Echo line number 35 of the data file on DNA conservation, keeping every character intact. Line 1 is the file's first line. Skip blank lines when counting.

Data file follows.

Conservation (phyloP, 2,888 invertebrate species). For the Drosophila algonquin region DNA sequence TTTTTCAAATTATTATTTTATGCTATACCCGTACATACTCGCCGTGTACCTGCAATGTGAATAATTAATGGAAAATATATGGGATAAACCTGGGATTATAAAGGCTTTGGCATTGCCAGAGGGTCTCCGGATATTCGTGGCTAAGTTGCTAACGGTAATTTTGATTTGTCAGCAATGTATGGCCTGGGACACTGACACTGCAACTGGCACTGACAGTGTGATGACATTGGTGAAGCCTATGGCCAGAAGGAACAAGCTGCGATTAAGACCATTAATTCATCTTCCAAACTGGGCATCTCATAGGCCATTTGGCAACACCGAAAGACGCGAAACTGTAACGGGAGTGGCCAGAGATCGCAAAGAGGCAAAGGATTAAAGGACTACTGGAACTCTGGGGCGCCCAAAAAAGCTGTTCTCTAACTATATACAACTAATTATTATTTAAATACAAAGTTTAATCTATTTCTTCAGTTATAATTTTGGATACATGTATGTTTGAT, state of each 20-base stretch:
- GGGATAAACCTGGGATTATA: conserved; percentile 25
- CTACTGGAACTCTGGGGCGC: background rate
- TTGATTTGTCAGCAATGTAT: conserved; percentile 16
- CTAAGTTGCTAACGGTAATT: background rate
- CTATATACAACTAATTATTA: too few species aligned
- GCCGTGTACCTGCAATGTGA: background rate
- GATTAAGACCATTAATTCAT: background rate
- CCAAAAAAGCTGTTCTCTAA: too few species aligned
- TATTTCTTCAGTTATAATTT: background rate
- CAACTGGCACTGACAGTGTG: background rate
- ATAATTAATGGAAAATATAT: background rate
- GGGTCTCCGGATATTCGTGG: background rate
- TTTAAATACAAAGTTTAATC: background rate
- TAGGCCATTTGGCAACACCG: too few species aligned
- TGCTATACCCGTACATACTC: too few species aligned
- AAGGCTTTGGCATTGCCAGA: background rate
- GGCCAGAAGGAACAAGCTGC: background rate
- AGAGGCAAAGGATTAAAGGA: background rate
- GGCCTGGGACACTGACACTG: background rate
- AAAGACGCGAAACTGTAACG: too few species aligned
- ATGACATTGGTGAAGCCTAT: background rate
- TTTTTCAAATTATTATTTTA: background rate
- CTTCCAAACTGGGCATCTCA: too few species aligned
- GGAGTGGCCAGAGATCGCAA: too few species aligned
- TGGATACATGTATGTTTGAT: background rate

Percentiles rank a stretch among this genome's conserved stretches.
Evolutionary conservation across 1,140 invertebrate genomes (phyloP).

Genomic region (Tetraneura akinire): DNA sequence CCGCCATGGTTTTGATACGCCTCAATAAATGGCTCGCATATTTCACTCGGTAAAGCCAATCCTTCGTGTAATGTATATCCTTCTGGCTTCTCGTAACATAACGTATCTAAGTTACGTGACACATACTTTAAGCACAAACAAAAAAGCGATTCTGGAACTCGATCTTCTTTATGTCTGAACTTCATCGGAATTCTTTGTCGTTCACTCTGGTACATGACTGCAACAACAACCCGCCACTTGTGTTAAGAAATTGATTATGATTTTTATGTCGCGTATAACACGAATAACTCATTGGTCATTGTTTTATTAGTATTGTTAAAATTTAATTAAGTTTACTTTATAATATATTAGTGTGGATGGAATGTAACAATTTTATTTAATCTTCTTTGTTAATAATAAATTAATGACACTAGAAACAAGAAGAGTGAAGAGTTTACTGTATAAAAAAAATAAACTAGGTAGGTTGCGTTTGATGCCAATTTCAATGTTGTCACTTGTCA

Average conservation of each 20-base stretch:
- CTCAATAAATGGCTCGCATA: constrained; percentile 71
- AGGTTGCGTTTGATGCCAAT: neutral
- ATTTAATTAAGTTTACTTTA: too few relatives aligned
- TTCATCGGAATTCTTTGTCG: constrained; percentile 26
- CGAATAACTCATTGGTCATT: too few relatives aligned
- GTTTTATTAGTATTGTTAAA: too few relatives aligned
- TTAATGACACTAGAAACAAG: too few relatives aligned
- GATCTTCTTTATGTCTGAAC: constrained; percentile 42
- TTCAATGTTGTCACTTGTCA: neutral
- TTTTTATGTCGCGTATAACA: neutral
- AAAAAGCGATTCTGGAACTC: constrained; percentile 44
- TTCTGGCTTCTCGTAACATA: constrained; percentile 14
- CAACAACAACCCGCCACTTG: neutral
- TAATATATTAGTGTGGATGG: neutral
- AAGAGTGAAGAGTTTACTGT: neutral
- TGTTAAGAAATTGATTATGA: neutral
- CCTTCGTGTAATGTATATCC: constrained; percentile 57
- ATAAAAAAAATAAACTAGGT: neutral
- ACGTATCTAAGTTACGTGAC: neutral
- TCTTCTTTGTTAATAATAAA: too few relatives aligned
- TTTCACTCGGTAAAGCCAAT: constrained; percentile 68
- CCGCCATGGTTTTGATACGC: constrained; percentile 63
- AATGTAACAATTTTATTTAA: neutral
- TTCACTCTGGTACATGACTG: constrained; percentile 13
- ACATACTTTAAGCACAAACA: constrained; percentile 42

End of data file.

- CGAATAACTCATTGGTCATT: too few relatives aligned